The pneumococcal capsule is composed of polysaccharides (capsular polysaccharide or CPS) that, in most cases, are covalently bound to the cell wall. At least 95 different pneumococcal serotypes are currently known, each with a biochemically different CPS. The capsule is the main pneumococcal virulence factor since it allows the bacterium to evade the host immune system by blocking phagocytosis [2]. Pneumococcal vaccines [3] are based on combinations of CPSs, and include a) a 23-valent pneumococcal polysaccharide vaccine; b) a 7-valent conjugate vaccine (PCV7), directed at serotypes 4, 6B, 9V, 14, 18C, 19F and 23F, but no longer available in the market; c) a 10-valent conjugate vaccine (PCV10), licensed in Europe (but not in the United States) and directed at serotypes 1, 5, and 7F in addition to the serotypes included in PCV7; and d) a 13-valent pneumococcal conjugate vaccine (PCV13) that was licensed five years ago; this subsequently replaced PCV7. PCV13 includes six conjugate CPSs of serotypes 1, 3, 5, 6A, 7F, and 19A in addition to the serotypes included in PCV7.

The widespread use of conjugate vaccines has been very effective in reducing cases of IPD, although increases in disease caused by non-vaccine serotypes (NVT) (“serotype replacement”) have subsequently offset some of these reductions. Although the PCV7 serotype 6B appears to offer cross-protection against the non-PCV7 serotype 6A, this is not the case for 19F and the non-PCV7 serotype 19A [4]. Indeed, the incidence of infections caused by 19A multiresistant pneumococcus has increased since PCV7 vaccination became common. NVT are also on the rise in the current post-PCV7/PCV13 era. Surveillance program results suggest that pneumococci of various serogroups/serotypes not included in PCV13 (e.g., 11, 12, 15, 22F, 23A, 23B, 33F, 24, 34, and 35B) are rapidly increasing in prevalence worldwide [58]. Serotype 6C pneumococci, which are good biofilm formers [9] and whose CPS is not included in PCV13, were not investigated further.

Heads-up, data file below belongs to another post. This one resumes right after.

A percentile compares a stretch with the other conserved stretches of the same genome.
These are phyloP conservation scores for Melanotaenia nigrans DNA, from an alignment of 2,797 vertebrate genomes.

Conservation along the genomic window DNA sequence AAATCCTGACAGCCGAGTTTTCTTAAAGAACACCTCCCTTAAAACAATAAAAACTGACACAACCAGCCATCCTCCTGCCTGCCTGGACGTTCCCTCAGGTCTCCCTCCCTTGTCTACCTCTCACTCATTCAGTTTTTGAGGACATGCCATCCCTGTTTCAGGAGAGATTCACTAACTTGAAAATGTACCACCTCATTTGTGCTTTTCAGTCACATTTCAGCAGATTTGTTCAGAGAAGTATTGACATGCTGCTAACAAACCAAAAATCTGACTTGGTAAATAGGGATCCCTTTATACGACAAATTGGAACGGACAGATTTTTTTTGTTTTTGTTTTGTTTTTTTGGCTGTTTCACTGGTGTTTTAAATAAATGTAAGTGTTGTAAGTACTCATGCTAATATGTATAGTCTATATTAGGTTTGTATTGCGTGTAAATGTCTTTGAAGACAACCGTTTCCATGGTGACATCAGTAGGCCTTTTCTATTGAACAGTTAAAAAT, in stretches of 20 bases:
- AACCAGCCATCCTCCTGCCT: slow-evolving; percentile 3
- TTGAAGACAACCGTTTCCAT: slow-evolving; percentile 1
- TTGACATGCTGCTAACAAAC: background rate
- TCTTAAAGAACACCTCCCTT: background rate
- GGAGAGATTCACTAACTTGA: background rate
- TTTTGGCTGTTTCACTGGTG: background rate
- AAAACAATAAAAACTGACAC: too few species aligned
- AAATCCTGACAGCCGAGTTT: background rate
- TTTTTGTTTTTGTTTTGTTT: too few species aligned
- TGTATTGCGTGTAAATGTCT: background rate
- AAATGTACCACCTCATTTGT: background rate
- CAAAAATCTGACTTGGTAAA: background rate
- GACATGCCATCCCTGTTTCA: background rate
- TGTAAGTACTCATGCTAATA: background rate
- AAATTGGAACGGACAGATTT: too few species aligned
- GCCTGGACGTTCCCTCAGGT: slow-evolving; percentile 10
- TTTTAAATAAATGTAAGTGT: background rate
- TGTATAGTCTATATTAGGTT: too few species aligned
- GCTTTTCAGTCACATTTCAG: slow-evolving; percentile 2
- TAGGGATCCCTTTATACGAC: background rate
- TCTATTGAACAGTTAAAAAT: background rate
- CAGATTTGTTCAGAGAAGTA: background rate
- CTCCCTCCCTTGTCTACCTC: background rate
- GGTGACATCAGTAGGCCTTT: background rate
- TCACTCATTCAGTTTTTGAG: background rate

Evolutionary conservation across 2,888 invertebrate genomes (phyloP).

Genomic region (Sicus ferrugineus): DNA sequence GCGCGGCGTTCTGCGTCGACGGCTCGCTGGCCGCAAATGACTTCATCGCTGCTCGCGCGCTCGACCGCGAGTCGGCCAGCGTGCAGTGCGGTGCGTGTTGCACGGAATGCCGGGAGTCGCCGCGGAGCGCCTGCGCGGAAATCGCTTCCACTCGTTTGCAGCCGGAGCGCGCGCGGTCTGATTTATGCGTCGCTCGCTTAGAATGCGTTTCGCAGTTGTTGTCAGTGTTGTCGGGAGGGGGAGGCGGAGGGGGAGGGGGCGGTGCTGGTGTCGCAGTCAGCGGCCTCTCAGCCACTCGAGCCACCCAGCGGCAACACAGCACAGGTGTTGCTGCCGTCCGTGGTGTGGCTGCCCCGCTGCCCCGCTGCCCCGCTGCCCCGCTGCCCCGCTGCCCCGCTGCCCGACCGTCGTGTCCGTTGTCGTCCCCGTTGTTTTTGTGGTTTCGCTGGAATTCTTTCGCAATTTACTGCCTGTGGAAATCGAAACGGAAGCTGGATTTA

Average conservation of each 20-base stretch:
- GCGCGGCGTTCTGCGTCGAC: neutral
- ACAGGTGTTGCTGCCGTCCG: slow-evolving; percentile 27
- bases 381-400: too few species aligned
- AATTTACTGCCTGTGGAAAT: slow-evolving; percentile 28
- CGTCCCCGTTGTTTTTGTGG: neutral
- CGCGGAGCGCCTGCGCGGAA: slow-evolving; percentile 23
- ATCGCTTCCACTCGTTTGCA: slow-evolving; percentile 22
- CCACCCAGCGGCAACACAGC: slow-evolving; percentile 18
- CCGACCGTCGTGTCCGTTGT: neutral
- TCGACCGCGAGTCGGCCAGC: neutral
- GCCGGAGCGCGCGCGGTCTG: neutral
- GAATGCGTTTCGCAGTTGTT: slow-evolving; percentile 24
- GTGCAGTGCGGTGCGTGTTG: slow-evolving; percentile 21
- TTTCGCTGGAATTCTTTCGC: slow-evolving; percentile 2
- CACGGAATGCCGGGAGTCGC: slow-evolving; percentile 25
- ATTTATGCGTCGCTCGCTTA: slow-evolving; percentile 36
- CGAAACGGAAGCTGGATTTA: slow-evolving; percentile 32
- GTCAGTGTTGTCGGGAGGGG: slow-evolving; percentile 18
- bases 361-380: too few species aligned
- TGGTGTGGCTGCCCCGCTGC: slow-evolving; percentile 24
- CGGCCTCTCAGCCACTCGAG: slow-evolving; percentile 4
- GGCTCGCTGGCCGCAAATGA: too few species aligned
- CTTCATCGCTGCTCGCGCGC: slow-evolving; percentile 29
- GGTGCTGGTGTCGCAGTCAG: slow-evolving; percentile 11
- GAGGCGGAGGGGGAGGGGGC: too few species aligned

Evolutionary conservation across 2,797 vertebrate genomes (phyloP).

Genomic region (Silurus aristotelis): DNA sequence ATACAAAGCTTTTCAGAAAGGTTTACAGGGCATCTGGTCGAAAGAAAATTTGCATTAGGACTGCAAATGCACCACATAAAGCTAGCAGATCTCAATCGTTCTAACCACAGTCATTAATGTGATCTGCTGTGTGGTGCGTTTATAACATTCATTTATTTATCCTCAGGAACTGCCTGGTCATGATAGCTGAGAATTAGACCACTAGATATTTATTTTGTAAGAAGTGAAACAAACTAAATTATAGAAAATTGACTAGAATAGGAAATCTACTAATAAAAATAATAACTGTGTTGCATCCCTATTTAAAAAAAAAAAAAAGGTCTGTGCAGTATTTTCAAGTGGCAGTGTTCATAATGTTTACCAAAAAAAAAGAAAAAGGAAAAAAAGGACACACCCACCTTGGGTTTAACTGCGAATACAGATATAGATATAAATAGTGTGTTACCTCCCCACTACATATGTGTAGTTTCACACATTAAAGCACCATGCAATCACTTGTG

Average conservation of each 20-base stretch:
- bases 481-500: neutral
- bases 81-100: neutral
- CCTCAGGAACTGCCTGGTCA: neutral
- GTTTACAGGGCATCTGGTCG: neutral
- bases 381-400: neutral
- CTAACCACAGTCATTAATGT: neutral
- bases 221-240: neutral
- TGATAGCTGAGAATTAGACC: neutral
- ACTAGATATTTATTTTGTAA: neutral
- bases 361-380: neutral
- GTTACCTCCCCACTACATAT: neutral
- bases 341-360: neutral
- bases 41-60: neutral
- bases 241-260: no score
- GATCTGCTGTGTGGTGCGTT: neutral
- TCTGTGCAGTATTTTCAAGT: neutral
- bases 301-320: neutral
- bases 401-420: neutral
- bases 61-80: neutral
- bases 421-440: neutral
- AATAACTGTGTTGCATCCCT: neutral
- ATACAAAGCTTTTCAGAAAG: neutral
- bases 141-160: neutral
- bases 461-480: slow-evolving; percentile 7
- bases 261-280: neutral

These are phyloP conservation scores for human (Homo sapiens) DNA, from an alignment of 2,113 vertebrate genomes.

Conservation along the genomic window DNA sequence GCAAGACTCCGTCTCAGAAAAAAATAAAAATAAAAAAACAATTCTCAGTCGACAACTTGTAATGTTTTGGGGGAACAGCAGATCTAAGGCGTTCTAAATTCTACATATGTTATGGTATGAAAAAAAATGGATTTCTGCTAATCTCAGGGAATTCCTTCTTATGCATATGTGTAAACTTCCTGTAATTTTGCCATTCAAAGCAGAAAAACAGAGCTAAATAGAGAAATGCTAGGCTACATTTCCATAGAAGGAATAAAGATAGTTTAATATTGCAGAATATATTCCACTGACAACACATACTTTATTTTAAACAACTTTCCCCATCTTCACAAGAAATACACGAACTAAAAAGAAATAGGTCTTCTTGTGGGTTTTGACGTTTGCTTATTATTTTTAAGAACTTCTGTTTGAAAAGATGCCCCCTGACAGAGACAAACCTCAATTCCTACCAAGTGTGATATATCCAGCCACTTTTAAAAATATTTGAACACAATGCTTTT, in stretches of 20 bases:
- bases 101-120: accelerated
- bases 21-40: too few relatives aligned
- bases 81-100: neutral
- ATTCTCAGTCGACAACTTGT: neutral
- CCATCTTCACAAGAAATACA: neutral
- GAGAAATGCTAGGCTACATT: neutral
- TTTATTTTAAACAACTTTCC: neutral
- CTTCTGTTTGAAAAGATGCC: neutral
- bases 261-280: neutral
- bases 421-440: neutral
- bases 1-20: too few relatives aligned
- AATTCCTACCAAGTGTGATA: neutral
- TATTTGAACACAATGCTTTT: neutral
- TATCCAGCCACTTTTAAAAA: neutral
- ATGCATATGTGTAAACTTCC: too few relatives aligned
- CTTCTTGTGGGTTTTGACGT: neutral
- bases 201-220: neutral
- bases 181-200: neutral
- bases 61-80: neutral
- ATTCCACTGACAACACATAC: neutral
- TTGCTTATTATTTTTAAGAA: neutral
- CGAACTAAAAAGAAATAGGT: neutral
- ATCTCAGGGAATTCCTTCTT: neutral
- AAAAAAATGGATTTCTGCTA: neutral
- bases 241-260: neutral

Concerns about serotype replacement have influenced recent policy discussions [10]. Predicting the amount of future replacement is difficult since the reasons underlying a particular NVT increases after vaccine introduction are not fully understood. In the years immediately preceding PCV13 introduction, no single non-PCV13 serotype seemed an obvious candidate for replacement, based on current rates of disease, antimicrobial resistance, and carriage data. We recently proposed that quantifying the in vitro biofilm formation capacity of isogenic S. pneumoniae transformants expressing different CPSs might help predict the emergence (and eventual expansion) of NVT that are prone to colonise the human nasopharynx [9]. In that work we showed that clinical isolates and isogenic pneumococcal transformants of serotypes 19F and 19A (but not those of serotypes 19B and 19C) are capable of forming substantial amounts of biofilm in vitro. Strains of serogroup 6 also showed significant biofilm-forming capacity.

In the present study, 16 isogenic pneumococcal transformants expressing CPSs of non-PCV13 serotypes were constructed to determine whether biofilm formation can reliably predict the emergence of NVT of S. pneumoniae that colonise the human nasopharynx.

Materials and Methods

Media, growth conditions, DNA purification, and genetic transformation